- Meet Ryker, the world’s worst service dog 4 Years Ago
- Far-right blogger claims Trump ordered arrest of Julian Assange 4 Years Ago
- Reddit man wants to tell people he’s been with his girlfriend for one year instead of 6—for an incredibly dumb reason Today 2:18 PM
- John C. Reilly’s son Leo is a TikTok star Today 1:58 PM
- ‘Vanderpump Rules’ recap: A friendship sails Today 1:52 PM
- For celebs, Kobe Bryant tattoos are all the rage Today 1:01 PM
- The internet has discovered Jim and Pam Halpert’s daughter—and she’s on TikTok Today 12:32 PM
- YouPorn launches adult-themed TikTok knock-off Today 12:29 PM
- Clearview AI client list reportedly stolen Today 11:56 AM
- Billie Eilish’s brother Finneas walks back on tone-deaf advice to young creatives Today 11:26 AM
- ‘Caronavirus’ trends after Trump misspells coronavirus Today 11:20 AM
- Conservative writer claims rape victims, trans people are most privileged Today 10:45 AM
- Colin Trevorrow reveals the title of the 3rd ‘Jurassic World’ movie Today 10:28 AM
- You can pre-order Bloomberg’s ‘not a socialist’ hats now if you really want to Today 10:06 AM
- Who would win a Zayn Malik vs. Jake Paul fight? Today 9:23 AM
The cavernous plot hole at the heart of ‘Daredevil’ season 2
There’s a huge plot hole in the middle of ‘Daredevil’ season 2, and we want answers.
Warning: This article contains spoilers for Daredevil season 2.
Sometimes, it feels unfair to overanalyse plot holes in comic book adaptations. The genre relies on suspension of disbelief, and as long as the narrative makes emotional sense, who cares if there are a few discrepancies?
Daredevil‘s second season, however, went further than most. Its plot hole was a painfully literal, cavernous, 40-story hole that appeared halfway through the season, and then—bizarrely—was never seen or heard from again.
Introduced at the end of episode seven, The Hole was an intriguing gateway to the second half of the season, when the focus shifted from organized crime to the mysterious ninja army known as the Hand. As a mid-season cliffhanger, that scene had real panache. Why did someone dig a giant hole in the middle of Hell’s Kitchen? How had they done it? How had no one else noticed? And what happened to it afterwards?
Here’s the thing, though: None of those questions were ever answered.
After going to the trouble of introducing The Hole, the show basically abandoned it after two episodes. The only vaguely plausible explanation is that it had something to do with abandoned subway tunnels, which the Hand used to travel around the city in secret. But even if we assume that’s the case, Matt Murdock’s 40-story estimate is significantly deeper than the deepest subway station in New York.
The 191st Street Station is about 180 feet below street level, and if we assume that each story is about 10 feet tall, that’s still nowhere near the depth of The Hole. Which, incidentally, would also have produced a pile of dirt the size of a skyscraper. Did the ninjas carefully drive all that debris out of the city in trucks and dump it in a landfill? Did they dispose of it by magic? Did they hit any water pipes on the way down?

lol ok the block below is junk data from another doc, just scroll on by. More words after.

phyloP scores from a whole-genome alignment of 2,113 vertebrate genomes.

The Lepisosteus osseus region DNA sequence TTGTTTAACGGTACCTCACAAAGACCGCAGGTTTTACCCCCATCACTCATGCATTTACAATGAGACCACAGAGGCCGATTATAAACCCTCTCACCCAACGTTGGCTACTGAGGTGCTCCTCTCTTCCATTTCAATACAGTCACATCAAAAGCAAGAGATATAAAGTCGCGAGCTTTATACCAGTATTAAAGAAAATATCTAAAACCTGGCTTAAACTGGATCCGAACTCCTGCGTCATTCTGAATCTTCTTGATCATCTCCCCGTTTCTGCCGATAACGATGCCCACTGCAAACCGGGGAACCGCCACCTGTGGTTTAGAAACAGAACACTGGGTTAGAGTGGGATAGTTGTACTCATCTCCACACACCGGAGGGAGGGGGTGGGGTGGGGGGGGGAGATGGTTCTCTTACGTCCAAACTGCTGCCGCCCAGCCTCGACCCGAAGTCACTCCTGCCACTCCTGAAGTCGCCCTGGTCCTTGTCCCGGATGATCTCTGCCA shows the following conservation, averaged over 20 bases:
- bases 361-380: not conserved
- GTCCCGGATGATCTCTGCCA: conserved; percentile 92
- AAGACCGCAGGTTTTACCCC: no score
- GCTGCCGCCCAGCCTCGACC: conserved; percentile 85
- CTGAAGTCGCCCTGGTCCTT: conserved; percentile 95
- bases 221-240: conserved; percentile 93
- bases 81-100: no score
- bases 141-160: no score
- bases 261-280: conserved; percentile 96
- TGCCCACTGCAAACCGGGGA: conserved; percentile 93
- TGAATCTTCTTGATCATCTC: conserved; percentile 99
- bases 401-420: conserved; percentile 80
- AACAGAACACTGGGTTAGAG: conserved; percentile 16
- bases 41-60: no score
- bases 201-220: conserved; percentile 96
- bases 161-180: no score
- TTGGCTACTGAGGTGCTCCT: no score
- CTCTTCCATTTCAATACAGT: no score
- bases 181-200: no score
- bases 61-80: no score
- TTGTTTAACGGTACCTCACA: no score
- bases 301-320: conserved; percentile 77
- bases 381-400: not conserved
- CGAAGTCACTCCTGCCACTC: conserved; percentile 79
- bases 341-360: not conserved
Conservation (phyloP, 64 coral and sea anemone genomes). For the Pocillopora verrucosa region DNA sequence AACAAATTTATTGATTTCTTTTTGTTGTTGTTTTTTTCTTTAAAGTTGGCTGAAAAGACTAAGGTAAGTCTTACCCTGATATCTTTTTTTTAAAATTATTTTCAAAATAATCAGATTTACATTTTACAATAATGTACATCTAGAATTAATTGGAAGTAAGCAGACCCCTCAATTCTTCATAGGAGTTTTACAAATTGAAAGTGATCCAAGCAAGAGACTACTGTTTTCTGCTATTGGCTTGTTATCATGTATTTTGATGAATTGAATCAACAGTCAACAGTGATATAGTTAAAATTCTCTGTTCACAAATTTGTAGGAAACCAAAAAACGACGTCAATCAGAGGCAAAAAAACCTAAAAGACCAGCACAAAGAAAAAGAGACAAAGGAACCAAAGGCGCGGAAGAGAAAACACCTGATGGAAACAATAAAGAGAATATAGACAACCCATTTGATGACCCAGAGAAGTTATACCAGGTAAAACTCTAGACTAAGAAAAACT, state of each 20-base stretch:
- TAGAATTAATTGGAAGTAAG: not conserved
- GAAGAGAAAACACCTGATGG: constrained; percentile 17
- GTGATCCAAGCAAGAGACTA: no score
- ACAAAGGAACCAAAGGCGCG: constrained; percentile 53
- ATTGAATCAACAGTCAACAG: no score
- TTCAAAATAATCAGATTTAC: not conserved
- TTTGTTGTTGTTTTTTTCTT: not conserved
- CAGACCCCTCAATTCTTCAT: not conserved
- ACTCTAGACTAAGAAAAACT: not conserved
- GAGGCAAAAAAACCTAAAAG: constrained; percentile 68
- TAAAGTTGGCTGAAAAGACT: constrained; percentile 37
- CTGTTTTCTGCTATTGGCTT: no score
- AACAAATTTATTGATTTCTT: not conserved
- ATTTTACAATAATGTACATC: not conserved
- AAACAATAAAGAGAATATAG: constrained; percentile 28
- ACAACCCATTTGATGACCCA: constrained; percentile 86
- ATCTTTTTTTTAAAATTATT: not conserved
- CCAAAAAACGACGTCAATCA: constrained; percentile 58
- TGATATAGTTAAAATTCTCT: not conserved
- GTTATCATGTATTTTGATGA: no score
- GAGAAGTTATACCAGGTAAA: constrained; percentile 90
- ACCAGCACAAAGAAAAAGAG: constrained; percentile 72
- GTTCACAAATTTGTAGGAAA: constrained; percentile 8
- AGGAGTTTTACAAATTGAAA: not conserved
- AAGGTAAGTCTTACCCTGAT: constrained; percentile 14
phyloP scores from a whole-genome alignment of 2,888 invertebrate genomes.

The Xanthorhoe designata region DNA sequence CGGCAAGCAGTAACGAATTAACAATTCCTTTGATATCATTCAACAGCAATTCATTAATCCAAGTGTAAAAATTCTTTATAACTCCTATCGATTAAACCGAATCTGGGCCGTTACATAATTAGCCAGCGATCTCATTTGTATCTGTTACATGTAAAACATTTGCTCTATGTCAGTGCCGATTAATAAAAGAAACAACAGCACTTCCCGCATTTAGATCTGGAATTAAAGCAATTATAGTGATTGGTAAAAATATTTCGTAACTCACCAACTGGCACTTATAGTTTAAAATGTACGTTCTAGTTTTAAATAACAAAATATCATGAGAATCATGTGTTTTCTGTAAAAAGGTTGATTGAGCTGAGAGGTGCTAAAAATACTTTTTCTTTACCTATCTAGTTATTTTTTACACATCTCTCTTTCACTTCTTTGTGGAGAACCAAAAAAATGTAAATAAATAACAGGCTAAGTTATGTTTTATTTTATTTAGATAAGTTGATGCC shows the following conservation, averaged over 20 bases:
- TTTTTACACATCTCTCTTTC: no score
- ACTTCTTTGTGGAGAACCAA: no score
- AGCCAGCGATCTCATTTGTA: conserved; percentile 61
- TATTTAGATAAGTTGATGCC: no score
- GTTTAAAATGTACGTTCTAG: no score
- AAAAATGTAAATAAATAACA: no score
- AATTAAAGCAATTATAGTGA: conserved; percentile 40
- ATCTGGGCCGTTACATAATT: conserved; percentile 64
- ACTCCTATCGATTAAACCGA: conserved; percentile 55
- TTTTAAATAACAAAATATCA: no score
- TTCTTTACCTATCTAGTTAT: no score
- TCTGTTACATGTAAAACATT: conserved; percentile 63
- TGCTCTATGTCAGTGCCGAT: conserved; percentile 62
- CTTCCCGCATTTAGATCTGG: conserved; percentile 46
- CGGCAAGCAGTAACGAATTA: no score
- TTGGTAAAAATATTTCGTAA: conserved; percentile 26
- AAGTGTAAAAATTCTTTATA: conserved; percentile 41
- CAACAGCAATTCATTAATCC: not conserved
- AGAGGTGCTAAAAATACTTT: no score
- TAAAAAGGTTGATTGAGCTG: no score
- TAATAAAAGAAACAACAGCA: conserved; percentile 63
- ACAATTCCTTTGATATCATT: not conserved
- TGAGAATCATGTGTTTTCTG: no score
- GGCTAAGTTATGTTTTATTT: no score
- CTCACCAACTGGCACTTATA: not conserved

Maybe season 3 will get to the bottom of this hole mystery, although I have my doubts. Unlike Fisk’s revenge plan or Elektra’s resurrection, both of which were telegraphed as unresolved loose ends for future seasons, The Hole was abandoned without explanation. It’s not a hugely important problem in the grander scheme of things, but it’s unfortunately emblematic of the season’s greatest weakness: lack of background for the Hand.
Compared to the Punisher’s complex and nuanced story arc, the Hand felt like a posse of video game NPCs. Their entire purpose was to show up and fight Daredevil, without the messiness of characterization or backstory. We don’t even know if the Hand’s interchangeable ninja footsoldiers were alive or undead, and with the exception of Nobu, all of them were nameless, silent, and masked. This wouldn’t have been such a problem if Daredevil had a better track record with Asian characters, but the show still has a long way to go in that regard.
So, at the end of season 2, we’re left with two gaping holes at the heart of the show: one metaphorical, and one very, very literal. In the case of The Hole itself, I like the idea of some Hell’s Kitchen urban explorers stumbling across it by accident. Now that would be the discovery of a lifetime.
Screengrab via Daredevil/Netflix
Gavia Baker-Whitelaw is a staff writer at the Daily Dot, covering geek culture and fandom. Specializing in sci-fi movies and superheroes, she also appears as a film and TV critic on BBC radio. Elsewhere, she co-hosts the pop culture podcast Overinvested. Follow her on Twitter: @Hello_Tailor